Costs have been estimated at approximately $20,000 for the purchase of a siren, however installation costs have not yet been determined.

“We should take a look at this report and have a discussion,” said Mayor Hank Bood. “I’m curious as to what the total cost of this is going to be,” said Councillor Leightan Wishart.

“Are there grants out there?” asked Councillor Fred Robertson, who was informed that nobody has investigated yet if there are any available.

“In this report it says ‘purchased and installed’. I’m not against this motion per se, but I’m wondering what budget year it’s coming out of, and if we should have a little bit more investigation into the cost of it,” said Councillor Pat Corbett-Labatt.

“At the finance meeting I suggested that we throw something in to a reserve for something like this,” said Councillor John Tidbury. “I mentioned not only this system, but other ideas, too, like a generator and things like that.”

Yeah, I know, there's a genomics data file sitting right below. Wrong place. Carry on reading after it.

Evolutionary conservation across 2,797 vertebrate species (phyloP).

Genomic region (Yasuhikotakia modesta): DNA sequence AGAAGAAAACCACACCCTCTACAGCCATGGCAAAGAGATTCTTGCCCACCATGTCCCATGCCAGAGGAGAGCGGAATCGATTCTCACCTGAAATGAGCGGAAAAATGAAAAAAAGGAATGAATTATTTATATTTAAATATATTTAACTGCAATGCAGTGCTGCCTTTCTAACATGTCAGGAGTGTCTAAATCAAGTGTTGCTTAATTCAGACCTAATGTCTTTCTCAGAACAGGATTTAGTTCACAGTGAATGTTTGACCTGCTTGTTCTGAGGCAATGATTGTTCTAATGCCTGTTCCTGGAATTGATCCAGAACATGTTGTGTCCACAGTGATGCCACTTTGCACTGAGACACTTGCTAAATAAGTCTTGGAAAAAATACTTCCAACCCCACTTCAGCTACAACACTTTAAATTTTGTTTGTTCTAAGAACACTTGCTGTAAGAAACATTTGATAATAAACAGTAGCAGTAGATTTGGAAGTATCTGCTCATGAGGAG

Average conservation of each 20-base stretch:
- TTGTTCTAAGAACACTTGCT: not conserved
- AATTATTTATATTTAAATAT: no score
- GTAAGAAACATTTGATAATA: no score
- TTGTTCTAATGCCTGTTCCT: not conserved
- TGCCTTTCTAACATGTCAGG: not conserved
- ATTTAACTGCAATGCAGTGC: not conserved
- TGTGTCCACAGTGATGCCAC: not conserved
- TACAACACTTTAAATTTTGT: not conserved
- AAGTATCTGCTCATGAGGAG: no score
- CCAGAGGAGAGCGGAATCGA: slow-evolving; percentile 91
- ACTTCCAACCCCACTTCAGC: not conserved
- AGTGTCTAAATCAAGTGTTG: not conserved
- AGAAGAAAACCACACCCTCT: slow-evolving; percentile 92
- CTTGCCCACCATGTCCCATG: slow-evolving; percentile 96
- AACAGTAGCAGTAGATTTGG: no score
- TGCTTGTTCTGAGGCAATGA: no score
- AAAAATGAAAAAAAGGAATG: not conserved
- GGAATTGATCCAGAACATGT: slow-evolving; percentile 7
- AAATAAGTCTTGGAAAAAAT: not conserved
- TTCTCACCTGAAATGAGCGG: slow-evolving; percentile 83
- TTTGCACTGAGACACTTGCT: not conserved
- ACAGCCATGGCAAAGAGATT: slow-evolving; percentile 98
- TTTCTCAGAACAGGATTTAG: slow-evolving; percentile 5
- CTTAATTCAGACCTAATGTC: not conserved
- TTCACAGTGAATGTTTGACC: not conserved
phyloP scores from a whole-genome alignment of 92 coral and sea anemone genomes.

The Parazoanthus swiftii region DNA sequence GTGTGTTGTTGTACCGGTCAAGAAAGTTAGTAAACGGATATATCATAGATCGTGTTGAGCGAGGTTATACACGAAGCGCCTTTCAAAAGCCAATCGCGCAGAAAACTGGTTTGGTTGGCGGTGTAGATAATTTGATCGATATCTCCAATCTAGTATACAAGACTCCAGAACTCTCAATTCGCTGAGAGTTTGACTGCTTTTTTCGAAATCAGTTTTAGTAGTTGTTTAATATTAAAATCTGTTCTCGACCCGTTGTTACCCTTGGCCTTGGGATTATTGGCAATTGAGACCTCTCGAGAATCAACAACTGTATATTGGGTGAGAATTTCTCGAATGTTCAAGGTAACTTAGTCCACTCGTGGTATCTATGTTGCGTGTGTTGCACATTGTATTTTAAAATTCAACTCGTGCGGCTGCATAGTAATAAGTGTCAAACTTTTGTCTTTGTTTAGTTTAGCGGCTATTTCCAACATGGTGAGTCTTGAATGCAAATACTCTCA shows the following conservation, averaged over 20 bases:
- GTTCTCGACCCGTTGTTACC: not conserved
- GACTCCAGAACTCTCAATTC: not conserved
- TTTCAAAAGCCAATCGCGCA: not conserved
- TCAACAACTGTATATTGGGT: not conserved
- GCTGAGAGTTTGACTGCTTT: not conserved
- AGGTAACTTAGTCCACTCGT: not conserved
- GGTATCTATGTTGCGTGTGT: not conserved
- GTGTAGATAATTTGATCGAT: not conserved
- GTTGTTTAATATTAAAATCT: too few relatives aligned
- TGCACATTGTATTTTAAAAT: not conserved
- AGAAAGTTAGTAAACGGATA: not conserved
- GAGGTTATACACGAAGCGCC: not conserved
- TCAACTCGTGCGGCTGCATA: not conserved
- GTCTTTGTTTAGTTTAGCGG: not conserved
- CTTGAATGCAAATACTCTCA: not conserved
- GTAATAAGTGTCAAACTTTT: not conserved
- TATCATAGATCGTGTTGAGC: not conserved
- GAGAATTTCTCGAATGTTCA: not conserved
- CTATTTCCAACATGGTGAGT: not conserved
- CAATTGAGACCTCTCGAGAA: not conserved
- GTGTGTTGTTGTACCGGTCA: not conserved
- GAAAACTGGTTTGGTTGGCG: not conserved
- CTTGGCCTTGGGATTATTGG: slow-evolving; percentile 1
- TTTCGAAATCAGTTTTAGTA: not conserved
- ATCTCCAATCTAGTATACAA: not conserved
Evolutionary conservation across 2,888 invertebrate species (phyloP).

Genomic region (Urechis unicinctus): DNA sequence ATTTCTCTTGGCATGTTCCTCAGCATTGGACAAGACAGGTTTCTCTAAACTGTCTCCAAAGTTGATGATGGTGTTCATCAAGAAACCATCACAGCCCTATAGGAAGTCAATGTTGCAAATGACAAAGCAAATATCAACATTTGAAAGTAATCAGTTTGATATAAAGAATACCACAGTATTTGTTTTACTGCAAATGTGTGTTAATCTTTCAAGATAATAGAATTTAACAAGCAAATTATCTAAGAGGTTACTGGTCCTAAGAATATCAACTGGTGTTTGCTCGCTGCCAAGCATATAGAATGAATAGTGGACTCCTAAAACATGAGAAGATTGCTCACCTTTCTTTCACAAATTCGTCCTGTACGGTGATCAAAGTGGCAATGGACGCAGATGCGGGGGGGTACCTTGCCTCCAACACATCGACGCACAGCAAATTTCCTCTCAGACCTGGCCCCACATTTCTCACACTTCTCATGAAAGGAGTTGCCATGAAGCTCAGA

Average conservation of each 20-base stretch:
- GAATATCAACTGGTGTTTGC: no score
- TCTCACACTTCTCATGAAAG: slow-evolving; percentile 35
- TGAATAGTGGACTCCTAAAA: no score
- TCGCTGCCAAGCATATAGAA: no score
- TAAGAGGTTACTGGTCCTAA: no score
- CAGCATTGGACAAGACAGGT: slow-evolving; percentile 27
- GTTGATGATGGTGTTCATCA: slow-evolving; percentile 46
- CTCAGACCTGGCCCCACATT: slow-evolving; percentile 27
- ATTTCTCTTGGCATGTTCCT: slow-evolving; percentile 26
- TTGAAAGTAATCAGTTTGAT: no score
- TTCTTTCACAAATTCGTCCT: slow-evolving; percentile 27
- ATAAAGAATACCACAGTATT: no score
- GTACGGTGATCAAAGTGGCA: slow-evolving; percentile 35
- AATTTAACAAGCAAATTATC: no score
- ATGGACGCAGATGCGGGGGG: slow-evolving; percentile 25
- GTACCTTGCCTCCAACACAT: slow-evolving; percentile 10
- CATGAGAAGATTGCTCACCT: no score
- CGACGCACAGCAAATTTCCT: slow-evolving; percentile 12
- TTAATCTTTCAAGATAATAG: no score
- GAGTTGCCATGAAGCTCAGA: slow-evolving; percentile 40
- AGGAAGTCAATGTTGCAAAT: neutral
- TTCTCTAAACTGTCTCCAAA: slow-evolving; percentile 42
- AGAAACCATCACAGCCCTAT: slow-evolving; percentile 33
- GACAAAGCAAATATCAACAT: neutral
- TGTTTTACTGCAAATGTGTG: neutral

“Is this something that really needs to be dealt with?” asked Wishart. “I have done a lot of investigating on the possibility of a tsunami in Port Hardy and my way of thinking is that it’s very slight. To spend $20,000 or $30,000 on something that probably will never be used, seems to me a waste of money.”

“We have the lowest tsunami hazard possibility on the island, so I think council needs to talk about the fact that this is suggesting a six-metre tsunami wave when we’re not in a high exposure area,” said Bood. “In my point of view, I agree with Wishart that we gotta be careful with our funds and make sure we’re not chasing something that might not be there. There’s options here, we can take the motion to a meeting where we actually have a full and detailed report from staff.”